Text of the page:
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Sheehy Hall’s water pipes burst and wreck havoc on the building

(Photo Courtesy of Kyra Barry) “The current state of the Sheehy Hall basement ceiling.”

Troy Lafond
Connector Editor

Saturday afternoon: a water pipe burst on the fourth floor of Sheehy Hall, extremely close to my dorm room. The entire building was immediately evacuated, and the residents of Sheehy in rooms damaged by water are still awaiting the plan for their housing.

Saturday night: all residents who were on campus were moved to Fox Hall and were encouraged to stay with family and friends for the night if they were able to. We were allowed back upstairs to grab medication or service animals, but have yet to receive communications on when we can access our belongings.

Beyond a group chat with our amazing Resident Advisors, the only formal communication we have received from the school in the 18 hours since the pipe burst was an email from the Office of Residence Life announcing that they will be entering my room to assess the damage. Any student who was not on campus Saturday night and may need to return Sunday night does not know what the plan will be.

While relocation processes will inevitably take time, there are 14 rooms in Sheehy whose residing students will need to be relocated. With most Sheehy rooms holding at least four students, and many holding six or eight, there are at least 50 (and potentially more than 100) residential students whose fate for the semester is up in the air. In the future, there must be a prepared fallback plan to be immediately communicated with all students in these incidents. This is not just a school problem, this is a housing problem.

I was at work when the pipe burst, and was able to spend the night elsewhere, which is where I will likely be able to stay indefinitely. However, I, as well as many people displaced, have more of an issue than just finding a place to temporarily stay. We need places to store our belongings. If we are being moved to Fox Hall, we need our parking passes updated to access East Campus parking lots. Many of us, myself included, will probably also still need access to the South lots, if we have a work schedule that demands us to leave directly from class, which UCaps does not normally allow.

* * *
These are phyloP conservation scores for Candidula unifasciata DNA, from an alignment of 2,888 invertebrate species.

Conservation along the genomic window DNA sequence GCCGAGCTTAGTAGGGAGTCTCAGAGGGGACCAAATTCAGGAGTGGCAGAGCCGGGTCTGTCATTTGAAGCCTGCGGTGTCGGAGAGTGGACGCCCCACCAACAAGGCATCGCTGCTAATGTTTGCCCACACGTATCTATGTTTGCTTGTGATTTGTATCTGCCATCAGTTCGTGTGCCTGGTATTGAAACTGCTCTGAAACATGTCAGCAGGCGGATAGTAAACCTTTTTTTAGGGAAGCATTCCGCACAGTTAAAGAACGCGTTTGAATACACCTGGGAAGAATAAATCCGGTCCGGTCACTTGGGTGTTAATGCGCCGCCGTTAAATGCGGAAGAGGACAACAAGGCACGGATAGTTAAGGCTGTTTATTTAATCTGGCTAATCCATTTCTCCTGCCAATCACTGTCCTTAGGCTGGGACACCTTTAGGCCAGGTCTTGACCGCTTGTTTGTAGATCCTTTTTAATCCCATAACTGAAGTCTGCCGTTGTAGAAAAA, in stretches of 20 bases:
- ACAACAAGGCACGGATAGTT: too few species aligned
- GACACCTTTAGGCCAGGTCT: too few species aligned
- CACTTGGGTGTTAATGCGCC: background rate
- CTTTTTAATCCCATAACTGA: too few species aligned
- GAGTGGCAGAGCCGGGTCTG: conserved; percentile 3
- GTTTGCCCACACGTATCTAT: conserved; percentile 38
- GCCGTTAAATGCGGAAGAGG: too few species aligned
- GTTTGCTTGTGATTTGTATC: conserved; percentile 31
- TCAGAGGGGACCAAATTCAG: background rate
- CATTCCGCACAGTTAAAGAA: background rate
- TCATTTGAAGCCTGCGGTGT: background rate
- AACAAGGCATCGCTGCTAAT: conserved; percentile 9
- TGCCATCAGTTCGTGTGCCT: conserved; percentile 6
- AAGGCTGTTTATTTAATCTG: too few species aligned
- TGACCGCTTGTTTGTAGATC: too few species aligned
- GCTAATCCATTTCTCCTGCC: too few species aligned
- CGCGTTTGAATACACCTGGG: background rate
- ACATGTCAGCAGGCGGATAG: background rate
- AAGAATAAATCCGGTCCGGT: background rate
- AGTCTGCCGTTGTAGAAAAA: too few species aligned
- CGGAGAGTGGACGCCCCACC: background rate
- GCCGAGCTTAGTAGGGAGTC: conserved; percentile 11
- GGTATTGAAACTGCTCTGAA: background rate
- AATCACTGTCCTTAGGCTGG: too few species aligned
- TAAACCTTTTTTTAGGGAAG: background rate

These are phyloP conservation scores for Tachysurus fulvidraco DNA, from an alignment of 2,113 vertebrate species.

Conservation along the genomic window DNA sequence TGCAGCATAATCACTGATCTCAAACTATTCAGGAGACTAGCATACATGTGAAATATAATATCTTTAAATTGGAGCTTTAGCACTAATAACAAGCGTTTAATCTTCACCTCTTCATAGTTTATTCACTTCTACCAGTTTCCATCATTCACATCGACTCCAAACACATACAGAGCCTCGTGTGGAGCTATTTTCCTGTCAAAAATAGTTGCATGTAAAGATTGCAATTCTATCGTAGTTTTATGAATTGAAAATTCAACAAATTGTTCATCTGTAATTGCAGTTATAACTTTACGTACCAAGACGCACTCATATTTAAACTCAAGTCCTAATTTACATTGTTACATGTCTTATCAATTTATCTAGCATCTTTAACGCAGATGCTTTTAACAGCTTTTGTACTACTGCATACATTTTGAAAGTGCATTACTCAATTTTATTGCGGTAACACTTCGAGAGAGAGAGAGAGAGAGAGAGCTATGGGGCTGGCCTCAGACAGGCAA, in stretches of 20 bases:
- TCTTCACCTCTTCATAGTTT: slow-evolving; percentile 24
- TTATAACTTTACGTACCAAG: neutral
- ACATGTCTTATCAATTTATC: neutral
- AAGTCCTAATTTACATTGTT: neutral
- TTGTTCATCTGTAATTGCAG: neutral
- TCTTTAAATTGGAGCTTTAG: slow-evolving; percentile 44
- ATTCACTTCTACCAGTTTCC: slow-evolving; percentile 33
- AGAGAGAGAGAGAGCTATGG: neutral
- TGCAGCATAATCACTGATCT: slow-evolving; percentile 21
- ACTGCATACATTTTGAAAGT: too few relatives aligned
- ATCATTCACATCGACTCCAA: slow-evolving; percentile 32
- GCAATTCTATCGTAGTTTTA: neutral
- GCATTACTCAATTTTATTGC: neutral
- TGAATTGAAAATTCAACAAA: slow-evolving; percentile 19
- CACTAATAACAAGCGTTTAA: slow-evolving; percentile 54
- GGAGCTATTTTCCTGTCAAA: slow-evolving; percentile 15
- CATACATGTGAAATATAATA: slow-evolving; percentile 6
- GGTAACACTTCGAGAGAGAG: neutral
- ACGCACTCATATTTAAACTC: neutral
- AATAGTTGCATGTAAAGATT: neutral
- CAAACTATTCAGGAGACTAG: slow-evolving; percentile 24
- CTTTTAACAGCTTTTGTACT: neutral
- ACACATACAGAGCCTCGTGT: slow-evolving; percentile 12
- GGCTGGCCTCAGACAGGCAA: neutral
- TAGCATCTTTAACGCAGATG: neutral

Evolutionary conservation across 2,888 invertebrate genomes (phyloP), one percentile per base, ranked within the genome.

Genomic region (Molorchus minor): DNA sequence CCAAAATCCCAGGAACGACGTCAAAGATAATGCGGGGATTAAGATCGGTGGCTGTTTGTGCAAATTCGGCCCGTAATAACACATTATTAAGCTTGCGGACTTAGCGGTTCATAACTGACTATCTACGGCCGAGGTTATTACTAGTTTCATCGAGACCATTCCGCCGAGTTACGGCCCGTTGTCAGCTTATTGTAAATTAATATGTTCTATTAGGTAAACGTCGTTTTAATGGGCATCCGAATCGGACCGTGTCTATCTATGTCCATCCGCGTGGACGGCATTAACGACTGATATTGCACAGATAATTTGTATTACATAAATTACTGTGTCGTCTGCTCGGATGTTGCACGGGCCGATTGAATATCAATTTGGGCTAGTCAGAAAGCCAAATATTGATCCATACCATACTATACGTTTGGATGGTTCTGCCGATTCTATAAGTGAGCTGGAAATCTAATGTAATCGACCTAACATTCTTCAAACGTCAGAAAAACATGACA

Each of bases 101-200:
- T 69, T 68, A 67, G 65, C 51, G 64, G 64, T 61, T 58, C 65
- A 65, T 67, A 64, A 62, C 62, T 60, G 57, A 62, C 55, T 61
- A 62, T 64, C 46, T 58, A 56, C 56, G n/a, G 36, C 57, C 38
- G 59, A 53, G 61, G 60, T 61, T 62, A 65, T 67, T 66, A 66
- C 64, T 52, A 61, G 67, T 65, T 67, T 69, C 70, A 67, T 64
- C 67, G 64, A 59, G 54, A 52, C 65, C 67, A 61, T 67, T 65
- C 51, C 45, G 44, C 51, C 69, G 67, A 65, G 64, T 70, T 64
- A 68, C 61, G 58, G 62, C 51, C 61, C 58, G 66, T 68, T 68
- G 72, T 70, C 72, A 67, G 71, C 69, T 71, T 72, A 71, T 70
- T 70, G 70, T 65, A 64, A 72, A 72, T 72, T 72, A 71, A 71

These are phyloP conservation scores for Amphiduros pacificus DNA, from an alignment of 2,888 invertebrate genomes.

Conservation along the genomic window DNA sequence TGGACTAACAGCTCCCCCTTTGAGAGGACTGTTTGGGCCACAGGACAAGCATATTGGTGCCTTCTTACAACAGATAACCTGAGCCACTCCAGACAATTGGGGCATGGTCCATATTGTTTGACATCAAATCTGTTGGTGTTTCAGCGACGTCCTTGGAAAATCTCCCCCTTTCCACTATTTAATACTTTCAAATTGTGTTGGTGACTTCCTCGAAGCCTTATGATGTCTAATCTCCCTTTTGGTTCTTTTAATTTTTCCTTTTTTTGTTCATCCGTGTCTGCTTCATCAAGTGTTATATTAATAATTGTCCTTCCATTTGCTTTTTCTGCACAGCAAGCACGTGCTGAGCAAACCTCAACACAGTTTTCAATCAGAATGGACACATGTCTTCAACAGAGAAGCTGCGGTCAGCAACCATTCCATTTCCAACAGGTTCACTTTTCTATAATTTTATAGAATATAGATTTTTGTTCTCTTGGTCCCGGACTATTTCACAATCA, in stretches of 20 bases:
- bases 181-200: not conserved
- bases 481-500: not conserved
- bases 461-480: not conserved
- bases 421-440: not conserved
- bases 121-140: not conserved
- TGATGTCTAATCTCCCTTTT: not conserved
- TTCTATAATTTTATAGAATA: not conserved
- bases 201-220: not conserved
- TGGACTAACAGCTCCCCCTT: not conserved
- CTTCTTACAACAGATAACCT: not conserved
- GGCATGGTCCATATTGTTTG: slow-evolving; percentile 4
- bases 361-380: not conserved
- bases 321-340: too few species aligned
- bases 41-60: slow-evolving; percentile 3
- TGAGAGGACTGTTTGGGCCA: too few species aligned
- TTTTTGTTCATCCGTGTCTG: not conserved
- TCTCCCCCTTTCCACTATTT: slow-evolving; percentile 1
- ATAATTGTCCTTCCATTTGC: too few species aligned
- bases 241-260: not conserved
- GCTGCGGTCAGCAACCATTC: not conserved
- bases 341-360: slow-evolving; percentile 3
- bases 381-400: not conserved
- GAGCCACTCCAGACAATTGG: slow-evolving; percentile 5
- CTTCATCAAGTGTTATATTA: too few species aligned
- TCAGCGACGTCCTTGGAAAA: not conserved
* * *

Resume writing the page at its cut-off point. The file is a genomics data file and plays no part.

These are all easy fixes, and I am confident that UMass Lowell will be able to make many of the necessary changes in the coming days of this crisis. However, the lack of preparation and plan for displaced students in advance needs to be addressed. This will not be the last time something like this happens, and I doubt it was the first either.

Most concerningly of this whole debacle is the content from a paragraph in an email from Residence Life. In this email, they said, “A reminder, UMass Lowell assumes no responsibility and provides no insurance or financial protection for student’s personal property. As you agreed to, you understand that you are fully responsible for your personal property and any damages you cause while living on campus.” While it is possible this is a canned statement, the rest of the email refers specifically to the water pipe debacle. If students are to be relocated to cheaper dorms and have our property damaged, we deserve financial compensation from the school. This is not damage that any of us caused, and UMass Lowell needs to rise to the occasion and take responsibility, instead of deflecting it to the students.

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